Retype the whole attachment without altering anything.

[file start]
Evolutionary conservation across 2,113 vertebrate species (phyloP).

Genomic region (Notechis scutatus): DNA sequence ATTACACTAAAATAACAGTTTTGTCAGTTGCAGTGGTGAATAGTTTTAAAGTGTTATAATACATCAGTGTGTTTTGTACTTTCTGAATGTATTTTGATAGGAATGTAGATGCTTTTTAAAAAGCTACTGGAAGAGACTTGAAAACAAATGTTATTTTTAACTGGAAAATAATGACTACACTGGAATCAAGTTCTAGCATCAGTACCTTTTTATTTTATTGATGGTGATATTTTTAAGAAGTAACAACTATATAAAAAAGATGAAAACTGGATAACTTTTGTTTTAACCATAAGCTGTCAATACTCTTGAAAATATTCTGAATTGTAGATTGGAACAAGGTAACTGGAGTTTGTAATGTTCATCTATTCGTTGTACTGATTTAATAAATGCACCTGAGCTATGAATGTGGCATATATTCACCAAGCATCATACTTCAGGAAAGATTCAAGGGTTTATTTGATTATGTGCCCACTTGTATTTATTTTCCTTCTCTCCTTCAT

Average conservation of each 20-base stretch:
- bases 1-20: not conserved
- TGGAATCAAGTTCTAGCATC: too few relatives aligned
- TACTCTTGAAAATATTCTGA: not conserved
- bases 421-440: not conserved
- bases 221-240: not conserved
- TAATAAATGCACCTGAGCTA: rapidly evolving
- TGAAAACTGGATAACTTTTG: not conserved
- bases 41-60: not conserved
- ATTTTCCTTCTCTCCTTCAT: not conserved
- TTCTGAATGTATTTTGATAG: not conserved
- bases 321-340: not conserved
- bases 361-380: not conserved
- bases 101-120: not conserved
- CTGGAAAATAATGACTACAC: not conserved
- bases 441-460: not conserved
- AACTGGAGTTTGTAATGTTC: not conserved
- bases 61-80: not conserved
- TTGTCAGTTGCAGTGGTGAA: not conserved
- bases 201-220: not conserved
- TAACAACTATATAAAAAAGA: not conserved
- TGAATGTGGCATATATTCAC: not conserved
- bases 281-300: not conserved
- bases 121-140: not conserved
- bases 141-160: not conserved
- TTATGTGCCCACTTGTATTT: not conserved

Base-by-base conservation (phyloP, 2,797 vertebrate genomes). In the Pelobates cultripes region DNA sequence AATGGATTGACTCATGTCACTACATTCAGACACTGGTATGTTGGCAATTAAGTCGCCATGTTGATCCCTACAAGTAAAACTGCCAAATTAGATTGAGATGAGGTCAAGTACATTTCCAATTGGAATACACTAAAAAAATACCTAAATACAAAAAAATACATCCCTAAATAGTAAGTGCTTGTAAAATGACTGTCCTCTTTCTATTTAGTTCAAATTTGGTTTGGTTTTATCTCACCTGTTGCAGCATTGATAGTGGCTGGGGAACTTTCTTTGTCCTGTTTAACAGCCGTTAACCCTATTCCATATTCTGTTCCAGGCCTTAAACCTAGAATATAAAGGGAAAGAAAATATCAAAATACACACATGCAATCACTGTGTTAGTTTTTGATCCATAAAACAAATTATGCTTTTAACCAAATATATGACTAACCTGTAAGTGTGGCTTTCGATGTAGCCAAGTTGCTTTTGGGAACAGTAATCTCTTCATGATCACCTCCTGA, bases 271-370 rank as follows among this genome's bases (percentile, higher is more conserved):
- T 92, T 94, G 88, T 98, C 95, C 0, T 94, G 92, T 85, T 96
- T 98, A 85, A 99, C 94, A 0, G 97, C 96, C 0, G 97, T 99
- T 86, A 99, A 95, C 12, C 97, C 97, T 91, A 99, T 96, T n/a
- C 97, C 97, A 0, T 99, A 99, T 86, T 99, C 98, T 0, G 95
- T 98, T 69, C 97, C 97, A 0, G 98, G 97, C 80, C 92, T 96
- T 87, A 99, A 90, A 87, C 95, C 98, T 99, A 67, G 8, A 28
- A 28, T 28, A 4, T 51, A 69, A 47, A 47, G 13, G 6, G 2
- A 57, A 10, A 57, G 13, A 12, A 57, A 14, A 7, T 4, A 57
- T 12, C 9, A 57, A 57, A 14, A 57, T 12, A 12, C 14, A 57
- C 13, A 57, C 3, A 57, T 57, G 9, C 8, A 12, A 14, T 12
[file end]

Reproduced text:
Evolutionary conservation across 2,113 vertebrate species (phyloP).

Genomic region (Notechis scutatus): DNA sequence ATTACACTAAAATAACAGTTTTGTCAGTTGCAGTGGTGAATAGTTTTAAAGTGTTATAATACATCAGTGTGTTTTGTACTTTCTGAATGTATTTTGATAGGAATGTAGATGCTTTTTAAAAAGCTACTGGAAGAGACTTGAAAACAAATGTTATTTTTAACTGGAAAATAATGACTACACTGGAATCAAGTTCTAGCATCAGTACCTTTTTATTTTATTGATGGTGATATTTTTAAGAAGTAACAACTATATAAAAAAGATGAAAACTGGATAACTTTTGTTTTAACCATAAGCTGTCAATACTCTTGAAAATATTCTGAATTGTAGATTGGAACAAGGTAACTGGAGTTTGTAATGTTCATCTATTCGTTGTACTGATTTAATAAATGCACCTGAGCTATGAATGTGGCATATATTCACCAAGCATCATACTTCAGGAAAGATTCAAGGGTTTATTTGATTATGTGCCCACTTGTATTTATTTTCCTTCTCTCCTTCAT

Average conservation of each 20-base stretch:
- bases 1-20: not conserved
- TGGAATCAAGTTCTAGCATC: too few relatives aligned
- TACTCTTGAAAATATTCTGA: not conserved
- bases 421-440: not conserved
- bases 221-240: not conserved
- TAATAAATGCACCTGAGCTA: rapidly evolving
- TGAAAACTGGATAACTTTTG: not conserved
- bases 41-60: not conserved
- ATTTTCCTTCTCTCCTTCAT: not conserved
- TTCTGAATGTATTTTGATAG: not conserved
- bases 321-340: not conserved
- bases 361-380: not conserved
- bases 101-120: not conserved
- CTGGAAAATAATGACTACAC: not conserved
- bases 441-460: not conserved
- AACTGGAGTTTGTAATGTTC: not conserved
- bases 61-80: not conserved
- TTGTCAGTTGCAGTGGTGAA: not conserved
- bases 201-220: not conserved
- TAACAACTATATAAAAAAGA: not conserved
- TGAATGTGGCATATATTCAC: not conserved
- bases 281-300: not conserved
- bases 121-140: not conserved
- bases 141-160: not conserved
- TTATGTGCCCACTTGTATTT: not conserved

Base-by-base conservation (phyloP, 2,797 vertebrate genomes). In the Pelobates cultripes region DNA sequence AATGGATTGACTCATGTCACTACATTCAGACACTGGTATGTTGGCAATTAAGTCGCCATGTTGATCCCTACAAGTAAAACTGCCAAATTAGATTGAGATGAGGTCAAGTACATTTCCAATTGGAATACACTAAAAAAATACCTAAATACAAAAAAATACATCCCTAAATAGTAAGTGCTTGTAAAATGACTGTCCTCTTTCTATTTAGTTCAAATTTGGTTTGGTTTTATCTCACCTGTTGCAGCATTGATAGTGGCTGGGGAACTTTCTTTGTCCTGTTTAACAGCCGTTAACCCTATTCCATATTCTGTTCCAGGCCTTAAACCTAGAATATAAAGGGAAAGAAAATATCAAAATACACACATGCAATCACTGTGTTAGTTTTTGATCCATAAAACAAATTATGCTTTTAACCAAATATATGACTAACCTGTAAGTGTGGCTTTCGATGTAGCCAAGTTGCTTTTGGGAACAGTAATCTCTTCATGATCACCTCCTGA, bases 271-370 rank as follows among this genome's bases (percentile, higher is more conserved):
- T 92, T 94, G 88, T 98, C 95, C 0, T 94, G 92, T 85, T 96
- T 98, A 85, A 99, C 94, A 0, G 97, C 96, C 0, G 97, T 99
- T 86, A 99, A 95, C 12, C 97, C 97, T 91, A 99, T 96, T n/a
- C 97, C 97, A 0, T 99, A 99, T 86, T 99, C 98, T 0, G 95
- T 98, T 69, C 97, C 97, A 0, G 98, G 97, C 80, C 92, T 96
- T 87, A 99, A 90, A 87, C 95, C 98, T 99, A 67, G 8, A 28
- A 28, T 28, A 4, T 51, A 69, A 47, A 47, G 13, G 6, G 2
- A 57, A 10, A 57, G 13, A 12, A 57, A 14, A 7, T 4, A 57
- T 12, C 9, A 57, A 57, A 14, A 57, T 12, A 12, C 14, A 57
- C 13, A 57, C 3, A 57, T 57, G 9, C 8, A 12, A 14, T 12